This is the deadline for normal corrections for failing testing.

April 15 (following year)

When employees are filing taxes, they will need  to file IRS Form 1099-R if they had any corrective distributions or refunds.

Mark these on your calendar to streamline the testing process. It won’t make it painless, but it will make it faster.


Safe Harbor 401(k) Plan

If you want to skip the hassle of ADP and ACP tests entirely, consider a Safe Harbor 401(k). Safe Harbor plans are structured so you can automatically pass or avoid the ADP and ACP tests altogether (unless there’s a profit-sharing component to the plan).

Safe Harbor plans with a matching contribution encourage your employees to contribute to the plan, which helps you recruit and retain great employees.

Plans can allocate contributions in one of three ways:

  1. 1
    Basic. The employer matches 100 percent of the first 3 percent of compensation, plus 50 percent of the next 2 percent of compensation.
  2. 2
    Enhanced. The matches 100 percent of employee retirement plan contributions up to 4 percent (can be up to 6 percent, if the plan sponsor chooses).
  3. 3
    Non-elective. The employer contributes 3 percent of compensation to all eligible employees, regardless of whether the employee actively contributes to their 401(k) plan.


My 401(k) plan failed nondiscrimination testing. What should I do?

If your plan administrator tells you that your plan has failed nondiscrimination testing, there are several possible causes. No matter the cause, you’ll need to act to fix the issues before your plan loses its qualified status.

Though there are general deadlines, you should refer to your 401(k)’s plan documents for specific information about your statutory correction period. The statutory correction period lays out the exact time frame that you have to take necessary corrective actions in order to pass nondiscrimination testing.

What to do when your 401(k) fails nondiscrimination testing

Step 1:  Check again, using a different test method

Reach out to a knowledgeable 401(k) Advisor to help your plan pass by using a testing method that’s different from a typical nondiscrimination test. If your plan is right on the cusp of pass/fail, your plan might get the green light even if you’ve failed your standard test.

If this go-around doesn’t work, it’s time to take corrective action. Even if you did pass with this little trick, you don’t want to deal with failing your nondiscrimination test again, so take precautionary measures to make sure you pass next year.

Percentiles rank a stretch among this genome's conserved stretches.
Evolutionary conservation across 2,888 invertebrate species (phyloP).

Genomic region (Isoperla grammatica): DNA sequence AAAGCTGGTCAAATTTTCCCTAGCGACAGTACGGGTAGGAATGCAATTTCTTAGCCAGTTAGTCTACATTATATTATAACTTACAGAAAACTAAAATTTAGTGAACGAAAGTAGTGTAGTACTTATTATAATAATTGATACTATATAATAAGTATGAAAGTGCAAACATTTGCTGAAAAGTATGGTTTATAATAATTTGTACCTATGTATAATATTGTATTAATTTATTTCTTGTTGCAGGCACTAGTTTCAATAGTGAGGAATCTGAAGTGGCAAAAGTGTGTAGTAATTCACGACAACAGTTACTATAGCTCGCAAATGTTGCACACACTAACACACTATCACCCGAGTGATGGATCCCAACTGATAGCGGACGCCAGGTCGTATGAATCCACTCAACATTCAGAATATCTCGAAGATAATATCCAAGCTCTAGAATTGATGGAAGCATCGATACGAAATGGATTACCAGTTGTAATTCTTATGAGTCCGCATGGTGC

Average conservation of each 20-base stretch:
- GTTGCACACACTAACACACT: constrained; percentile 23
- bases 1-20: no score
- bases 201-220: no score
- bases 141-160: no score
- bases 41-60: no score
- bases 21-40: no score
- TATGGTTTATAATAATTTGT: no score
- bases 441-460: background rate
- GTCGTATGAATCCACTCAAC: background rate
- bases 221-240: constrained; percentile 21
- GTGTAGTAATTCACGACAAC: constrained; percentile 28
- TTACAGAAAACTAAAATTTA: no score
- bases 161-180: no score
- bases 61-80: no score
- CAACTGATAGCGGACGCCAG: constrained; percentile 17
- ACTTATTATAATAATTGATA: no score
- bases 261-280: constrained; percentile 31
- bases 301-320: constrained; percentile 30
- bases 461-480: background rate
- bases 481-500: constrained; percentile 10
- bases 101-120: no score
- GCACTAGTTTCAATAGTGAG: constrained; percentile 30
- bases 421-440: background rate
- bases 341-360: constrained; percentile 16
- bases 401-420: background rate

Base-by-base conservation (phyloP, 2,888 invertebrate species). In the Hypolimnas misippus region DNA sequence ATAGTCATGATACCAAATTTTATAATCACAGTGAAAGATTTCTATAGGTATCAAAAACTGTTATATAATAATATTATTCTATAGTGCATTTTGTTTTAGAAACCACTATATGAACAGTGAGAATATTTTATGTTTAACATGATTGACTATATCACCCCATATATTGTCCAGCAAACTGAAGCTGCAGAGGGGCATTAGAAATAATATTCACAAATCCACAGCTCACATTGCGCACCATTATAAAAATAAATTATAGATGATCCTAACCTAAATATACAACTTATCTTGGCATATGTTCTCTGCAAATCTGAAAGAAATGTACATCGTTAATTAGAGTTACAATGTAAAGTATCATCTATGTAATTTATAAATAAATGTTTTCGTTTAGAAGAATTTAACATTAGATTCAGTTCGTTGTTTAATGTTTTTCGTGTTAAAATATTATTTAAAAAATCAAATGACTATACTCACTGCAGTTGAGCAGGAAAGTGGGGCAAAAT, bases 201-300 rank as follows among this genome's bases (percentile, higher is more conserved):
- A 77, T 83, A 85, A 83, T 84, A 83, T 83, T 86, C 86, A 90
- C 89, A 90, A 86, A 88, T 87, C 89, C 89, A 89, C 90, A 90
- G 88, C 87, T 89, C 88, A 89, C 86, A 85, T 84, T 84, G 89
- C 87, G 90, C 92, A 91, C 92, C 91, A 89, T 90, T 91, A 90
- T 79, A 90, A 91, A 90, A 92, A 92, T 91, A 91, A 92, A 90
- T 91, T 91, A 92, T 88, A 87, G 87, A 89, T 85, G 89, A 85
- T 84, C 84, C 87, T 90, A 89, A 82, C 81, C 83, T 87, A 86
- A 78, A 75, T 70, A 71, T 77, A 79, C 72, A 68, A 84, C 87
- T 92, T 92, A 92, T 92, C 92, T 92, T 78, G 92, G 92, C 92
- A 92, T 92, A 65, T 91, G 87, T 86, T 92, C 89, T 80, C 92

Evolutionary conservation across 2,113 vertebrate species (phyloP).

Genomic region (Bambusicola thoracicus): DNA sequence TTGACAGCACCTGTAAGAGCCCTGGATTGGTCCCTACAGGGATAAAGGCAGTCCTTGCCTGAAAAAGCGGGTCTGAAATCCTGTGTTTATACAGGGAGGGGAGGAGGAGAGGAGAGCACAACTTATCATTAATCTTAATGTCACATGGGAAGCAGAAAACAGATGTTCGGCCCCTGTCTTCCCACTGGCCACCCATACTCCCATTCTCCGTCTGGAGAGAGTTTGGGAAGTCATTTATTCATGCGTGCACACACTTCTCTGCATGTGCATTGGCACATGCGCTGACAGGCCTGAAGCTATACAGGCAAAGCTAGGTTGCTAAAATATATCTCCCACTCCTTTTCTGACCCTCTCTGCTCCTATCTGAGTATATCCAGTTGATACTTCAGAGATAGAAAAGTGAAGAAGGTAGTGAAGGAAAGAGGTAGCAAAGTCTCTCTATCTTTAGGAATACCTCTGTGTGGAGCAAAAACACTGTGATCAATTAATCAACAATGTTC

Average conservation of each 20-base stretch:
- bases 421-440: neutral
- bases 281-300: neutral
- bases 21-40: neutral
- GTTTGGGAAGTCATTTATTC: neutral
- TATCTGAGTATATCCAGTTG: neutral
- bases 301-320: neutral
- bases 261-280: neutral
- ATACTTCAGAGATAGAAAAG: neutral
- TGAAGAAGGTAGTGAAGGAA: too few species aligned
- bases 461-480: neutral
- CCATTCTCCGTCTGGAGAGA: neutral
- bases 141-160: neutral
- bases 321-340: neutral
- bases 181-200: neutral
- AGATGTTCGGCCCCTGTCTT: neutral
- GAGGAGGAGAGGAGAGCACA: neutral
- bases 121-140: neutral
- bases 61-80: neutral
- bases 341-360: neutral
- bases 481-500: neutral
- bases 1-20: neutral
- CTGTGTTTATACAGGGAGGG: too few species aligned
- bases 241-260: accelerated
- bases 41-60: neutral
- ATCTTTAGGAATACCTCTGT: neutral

Step 2: Take corrective action immediately

If your 401(k) plan failed nondiscrimination testing, you have three options for taking corrective action:

  1. Make corrective distributions. A corrective distribution happens when the company returns a portion of contributions from HCEs until the plan passes the test. These refunds are taxable in the year they are made.
  2. Make QNECs. You can make a qualified non-elective contribution (QNEC) by contributing on behalf of all eligible employees—regardless of how much they contributed to the retirement plan. QNECs are generally used to pass the ADP test.
  3. Make QMACs. You can make a qualified matching contribution (QMAC) by making matching contributions based on a percentage of the employee’s elective deferral. QMACs are generally used to pass the ACP test, but can also be used to pass the ADP test.

QNECs and QMACs are less popular, as they tend to be more costly and less convenient to employers.

Step 3: Fix your plan, and encourage participation and contribution

Your best chance for improving your nondiscrimination tests is by encouraging your NHCEs to contribute to their 401(k) plans. This helps balance the proportion of HCE and NHCE contributions, helps your employees get on solid financial footing, and could help boost employee retention.


We Can Help

Passing nondiscrimination testing is essential!

If you need help with nondiscrimination testing, or if you’d like to learn more about our 401(k) Advisor services, please fill out the form below and we'll get back to you shortly. We look forward to hearing from you.


DISCLAIMER: Advisory Services offered through Prosperity Financial Group, Inc., an Independent Registered Investment Advisor. Securities offered through Fortune Financial Services, Inc. Member FINRA/SIPC. Prosperity Financial Group, Inc. and Fortune Financial Services, Inc. are separate entities.


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Tags

401(k), 401(k) nondiscrimination testing, acp, adp, hce, nhce, safe harbor, top heavy test